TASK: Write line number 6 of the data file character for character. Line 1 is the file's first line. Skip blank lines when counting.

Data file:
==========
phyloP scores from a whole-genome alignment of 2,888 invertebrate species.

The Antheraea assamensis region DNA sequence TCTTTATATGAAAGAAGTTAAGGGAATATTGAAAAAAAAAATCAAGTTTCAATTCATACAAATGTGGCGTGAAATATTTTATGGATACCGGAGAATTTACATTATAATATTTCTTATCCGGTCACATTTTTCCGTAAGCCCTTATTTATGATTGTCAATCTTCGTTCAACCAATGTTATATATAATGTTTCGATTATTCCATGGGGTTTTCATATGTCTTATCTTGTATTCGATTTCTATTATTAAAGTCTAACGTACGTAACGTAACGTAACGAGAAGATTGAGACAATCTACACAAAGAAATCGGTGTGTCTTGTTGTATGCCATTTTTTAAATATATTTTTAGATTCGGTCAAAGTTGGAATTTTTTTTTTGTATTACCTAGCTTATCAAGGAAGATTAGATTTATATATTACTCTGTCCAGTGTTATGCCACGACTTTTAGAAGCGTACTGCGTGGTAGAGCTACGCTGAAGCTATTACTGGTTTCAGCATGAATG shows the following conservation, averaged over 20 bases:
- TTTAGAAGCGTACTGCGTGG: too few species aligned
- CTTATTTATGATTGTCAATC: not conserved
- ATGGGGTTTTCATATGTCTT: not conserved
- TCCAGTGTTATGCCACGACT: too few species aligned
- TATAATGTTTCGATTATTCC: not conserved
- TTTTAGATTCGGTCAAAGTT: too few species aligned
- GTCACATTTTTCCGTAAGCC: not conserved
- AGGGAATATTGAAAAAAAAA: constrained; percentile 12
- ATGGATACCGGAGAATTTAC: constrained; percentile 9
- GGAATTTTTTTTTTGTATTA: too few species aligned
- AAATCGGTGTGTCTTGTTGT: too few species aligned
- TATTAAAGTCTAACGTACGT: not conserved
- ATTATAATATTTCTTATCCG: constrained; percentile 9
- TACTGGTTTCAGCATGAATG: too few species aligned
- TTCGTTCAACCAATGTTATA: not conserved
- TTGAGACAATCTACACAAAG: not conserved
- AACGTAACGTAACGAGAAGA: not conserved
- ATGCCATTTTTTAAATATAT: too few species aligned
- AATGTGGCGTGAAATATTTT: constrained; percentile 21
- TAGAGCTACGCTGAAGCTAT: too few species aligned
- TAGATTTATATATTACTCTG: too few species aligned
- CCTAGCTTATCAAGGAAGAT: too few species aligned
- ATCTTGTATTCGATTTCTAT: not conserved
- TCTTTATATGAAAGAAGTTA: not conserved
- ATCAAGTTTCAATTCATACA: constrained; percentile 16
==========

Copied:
- TCCAGTGTTATGCCACGACT: too few species aligned